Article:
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Jane* is a 3 year old girl who attends the sleep wellness clinic for sleeping late. Her parents try to put her to bed at 10pm but she refuses, often throwing a tantrum and insisting on watching TV and playing with her toys. She ends up sleeping as late as 3am after much coaxing from her parents. She still requires one milk feed in the middle of the night. She then has difficulty waking up for pre-school, and parents also feel exhausted.

In Singapore, bedtime resistance occurs in about 25-50%  of toddlers and may co-exist with negative sleep associations (see article on “night-wakings”). This may manifest in many ways – the child stalling for time before bedtime (“just some more play time”, “one more video”); taking a long time to fall asleep; outright tantrums and refusal to go to bed; refusal to sleep in his/her own bed or bedroom; or coming to the parents’ bed or bedroom in the middle of the night (curtain calls). Bedtime resistance usually reflects a lack of boundaries or rules surrounding bedtime.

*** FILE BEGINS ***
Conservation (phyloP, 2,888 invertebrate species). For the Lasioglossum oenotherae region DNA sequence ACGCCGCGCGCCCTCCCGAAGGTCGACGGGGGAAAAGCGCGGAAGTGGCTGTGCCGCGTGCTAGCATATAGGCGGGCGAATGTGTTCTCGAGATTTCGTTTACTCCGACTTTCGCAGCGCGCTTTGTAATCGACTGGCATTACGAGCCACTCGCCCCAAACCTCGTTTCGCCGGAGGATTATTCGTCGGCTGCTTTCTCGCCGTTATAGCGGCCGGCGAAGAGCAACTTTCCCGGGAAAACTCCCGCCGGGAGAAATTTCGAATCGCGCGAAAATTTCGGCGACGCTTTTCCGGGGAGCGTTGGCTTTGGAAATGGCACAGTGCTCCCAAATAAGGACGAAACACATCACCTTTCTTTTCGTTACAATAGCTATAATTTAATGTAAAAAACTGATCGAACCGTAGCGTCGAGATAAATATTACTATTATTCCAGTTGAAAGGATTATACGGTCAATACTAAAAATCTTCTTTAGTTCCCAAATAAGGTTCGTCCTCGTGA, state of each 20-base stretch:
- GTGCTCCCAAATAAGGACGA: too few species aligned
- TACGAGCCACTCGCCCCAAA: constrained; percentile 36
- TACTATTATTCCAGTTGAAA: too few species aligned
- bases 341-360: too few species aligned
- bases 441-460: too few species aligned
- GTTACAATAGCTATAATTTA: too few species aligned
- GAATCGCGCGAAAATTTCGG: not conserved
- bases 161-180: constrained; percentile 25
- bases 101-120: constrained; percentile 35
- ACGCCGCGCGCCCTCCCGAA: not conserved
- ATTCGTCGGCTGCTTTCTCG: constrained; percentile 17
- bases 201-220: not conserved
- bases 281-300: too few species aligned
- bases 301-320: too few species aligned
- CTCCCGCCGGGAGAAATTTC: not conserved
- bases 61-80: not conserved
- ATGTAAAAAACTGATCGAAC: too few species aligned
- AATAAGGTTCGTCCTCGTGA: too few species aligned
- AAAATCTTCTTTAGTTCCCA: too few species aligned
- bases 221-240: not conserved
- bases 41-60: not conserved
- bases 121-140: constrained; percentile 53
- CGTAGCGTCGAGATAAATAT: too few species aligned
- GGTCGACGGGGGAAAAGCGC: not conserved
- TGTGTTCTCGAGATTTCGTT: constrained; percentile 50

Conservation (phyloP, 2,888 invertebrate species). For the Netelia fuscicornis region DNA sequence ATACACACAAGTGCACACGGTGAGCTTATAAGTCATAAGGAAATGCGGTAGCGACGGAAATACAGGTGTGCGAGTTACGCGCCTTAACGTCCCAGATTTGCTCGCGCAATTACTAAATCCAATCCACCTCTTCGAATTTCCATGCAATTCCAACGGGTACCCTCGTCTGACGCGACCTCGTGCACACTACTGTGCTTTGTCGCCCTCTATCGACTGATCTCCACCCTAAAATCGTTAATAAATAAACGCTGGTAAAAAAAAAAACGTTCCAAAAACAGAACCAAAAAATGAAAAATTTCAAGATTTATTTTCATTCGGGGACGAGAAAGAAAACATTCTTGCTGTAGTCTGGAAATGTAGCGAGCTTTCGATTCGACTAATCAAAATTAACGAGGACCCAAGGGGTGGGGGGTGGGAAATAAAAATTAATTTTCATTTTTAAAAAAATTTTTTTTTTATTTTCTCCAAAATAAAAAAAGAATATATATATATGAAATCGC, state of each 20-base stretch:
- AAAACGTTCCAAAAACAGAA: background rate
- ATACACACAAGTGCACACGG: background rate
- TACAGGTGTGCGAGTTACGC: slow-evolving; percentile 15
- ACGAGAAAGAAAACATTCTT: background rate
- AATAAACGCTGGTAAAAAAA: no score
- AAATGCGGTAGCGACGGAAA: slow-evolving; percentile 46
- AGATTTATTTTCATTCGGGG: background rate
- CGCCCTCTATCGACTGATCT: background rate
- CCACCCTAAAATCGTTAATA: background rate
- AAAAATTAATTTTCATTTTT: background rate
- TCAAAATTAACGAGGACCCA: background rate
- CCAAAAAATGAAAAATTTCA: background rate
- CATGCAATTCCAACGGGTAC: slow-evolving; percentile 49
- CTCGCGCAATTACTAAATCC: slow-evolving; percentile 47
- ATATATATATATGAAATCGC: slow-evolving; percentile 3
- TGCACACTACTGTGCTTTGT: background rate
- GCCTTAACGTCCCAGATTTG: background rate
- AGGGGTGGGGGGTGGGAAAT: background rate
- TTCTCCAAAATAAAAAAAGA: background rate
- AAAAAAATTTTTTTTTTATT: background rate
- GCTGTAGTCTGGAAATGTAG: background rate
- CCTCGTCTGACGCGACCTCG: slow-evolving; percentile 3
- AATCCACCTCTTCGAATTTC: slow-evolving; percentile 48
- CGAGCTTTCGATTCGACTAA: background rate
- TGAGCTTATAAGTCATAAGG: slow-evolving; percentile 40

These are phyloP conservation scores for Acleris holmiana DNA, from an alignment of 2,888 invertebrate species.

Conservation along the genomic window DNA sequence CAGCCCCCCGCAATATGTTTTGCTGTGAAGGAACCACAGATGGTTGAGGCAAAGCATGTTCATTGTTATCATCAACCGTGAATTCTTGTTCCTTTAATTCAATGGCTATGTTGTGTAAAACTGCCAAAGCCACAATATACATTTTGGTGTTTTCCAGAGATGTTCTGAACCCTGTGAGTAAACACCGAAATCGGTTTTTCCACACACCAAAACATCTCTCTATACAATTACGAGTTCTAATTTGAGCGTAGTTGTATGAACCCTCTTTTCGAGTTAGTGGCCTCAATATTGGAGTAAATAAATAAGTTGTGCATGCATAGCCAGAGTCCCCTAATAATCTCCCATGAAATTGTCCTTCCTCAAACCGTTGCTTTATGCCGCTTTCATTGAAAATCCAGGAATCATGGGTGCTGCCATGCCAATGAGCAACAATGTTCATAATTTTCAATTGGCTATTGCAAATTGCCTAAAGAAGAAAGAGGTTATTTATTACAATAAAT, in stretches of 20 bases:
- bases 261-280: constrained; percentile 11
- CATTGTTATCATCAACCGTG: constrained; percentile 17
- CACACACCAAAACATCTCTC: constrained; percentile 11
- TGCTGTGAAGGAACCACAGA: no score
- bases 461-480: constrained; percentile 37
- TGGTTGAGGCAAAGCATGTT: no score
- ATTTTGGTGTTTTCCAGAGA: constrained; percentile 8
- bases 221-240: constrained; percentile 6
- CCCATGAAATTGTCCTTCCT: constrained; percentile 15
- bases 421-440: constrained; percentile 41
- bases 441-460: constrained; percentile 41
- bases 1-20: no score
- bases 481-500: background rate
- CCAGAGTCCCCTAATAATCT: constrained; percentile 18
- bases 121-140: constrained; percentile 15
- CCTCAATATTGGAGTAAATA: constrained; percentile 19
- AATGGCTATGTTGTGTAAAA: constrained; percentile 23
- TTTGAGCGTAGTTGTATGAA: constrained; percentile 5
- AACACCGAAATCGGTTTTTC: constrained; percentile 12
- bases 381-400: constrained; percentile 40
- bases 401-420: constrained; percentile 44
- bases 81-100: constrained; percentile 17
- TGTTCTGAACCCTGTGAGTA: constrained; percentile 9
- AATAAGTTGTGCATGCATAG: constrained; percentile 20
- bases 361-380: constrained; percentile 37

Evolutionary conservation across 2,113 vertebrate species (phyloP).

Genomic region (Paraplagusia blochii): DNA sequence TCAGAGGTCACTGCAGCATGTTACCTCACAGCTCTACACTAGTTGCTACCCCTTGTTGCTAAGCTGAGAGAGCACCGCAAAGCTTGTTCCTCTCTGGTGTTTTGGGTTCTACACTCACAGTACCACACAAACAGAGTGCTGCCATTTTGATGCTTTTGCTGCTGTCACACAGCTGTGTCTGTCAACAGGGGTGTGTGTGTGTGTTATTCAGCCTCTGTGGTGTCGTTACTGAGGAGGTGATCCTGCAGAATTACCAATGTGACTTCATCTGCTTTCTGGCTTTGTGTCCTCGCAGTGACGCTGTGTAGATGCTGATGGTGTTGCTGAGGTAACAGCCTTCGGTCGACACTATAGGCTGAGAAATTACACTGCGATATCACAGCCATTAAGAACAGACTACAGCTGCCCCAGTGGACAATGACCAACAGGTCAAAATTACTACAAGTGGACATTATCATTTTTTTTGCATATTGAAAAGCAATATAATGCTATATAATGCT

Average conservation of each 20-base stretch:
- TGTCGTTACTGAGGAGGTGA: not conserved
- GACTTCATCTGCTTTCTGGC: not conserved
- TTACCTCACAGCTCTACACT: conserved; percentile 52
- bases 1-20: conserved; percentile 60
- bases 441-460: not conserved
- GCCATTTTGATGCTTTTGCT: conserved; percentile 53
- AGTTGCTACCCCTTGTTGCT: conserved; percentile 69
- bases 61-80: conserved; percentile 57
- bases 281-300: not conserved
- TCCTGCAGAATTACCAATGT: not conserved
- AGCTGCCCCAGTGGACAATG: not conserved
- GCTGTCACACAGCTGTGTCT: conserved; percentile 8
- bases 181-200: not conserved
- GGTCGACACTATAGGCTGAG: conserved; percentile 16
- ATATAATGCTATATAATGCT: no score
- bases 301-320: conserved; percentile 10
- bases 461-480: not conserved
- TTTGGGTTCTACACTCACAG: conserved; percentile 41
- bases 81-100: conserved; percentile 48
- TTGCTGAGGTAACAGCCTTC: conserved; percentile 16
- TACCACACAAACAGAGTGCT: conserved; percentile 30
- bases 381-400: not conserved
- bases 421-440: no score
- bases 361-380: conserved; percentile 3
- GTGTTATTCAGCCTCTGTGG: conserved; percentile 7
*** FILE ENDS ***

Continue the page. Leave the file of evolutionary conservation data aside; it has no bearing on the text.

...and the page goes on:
What can we expect at a consultation to manage bedtime resistance?

  • Because of the detailed nature a typical first consultation would take at least 1 hour.

  • The specialist will take a detailed history of how, when and where the child sleeps.

  • A diagnosis of the sleep problem will be made.

  • The family’s needs and expectations will be evaluated.

  • A core skill in developing positive sleep associations in the child will be taught to parents. This is based on a combination of planned ignoring and intermittent comforting by parents, called graduated extinction in medical terms.

  • Realistic targets should be set,

    • e.g. one family may wish to see improvement in a week;

    • another family may desire a stepwise approach, e.g. camping out with the child in the same room before the parents move out of the room.

  • An individualised sleep management plan will be proposed.

  • Techniques to gradually shift the child’s body clock (circadian rhythm) earlier are often used.

  • In older children, more creative means like reward charts, surprise gifts and even games related to sleep are usually employed in the sleep management plan.


*not her real name

1. Aishworiya R, Chan P, Kiing J, Chong SC, Laino AG, Tay SKh. Sleep behaviour in a sample of preschool children in Singapore. Ann Acad Med Singapore. 2012 Mar;41(3):99-104.


Common sleep problems in children – Bedtime resistance

by Dr. Theodric Lee

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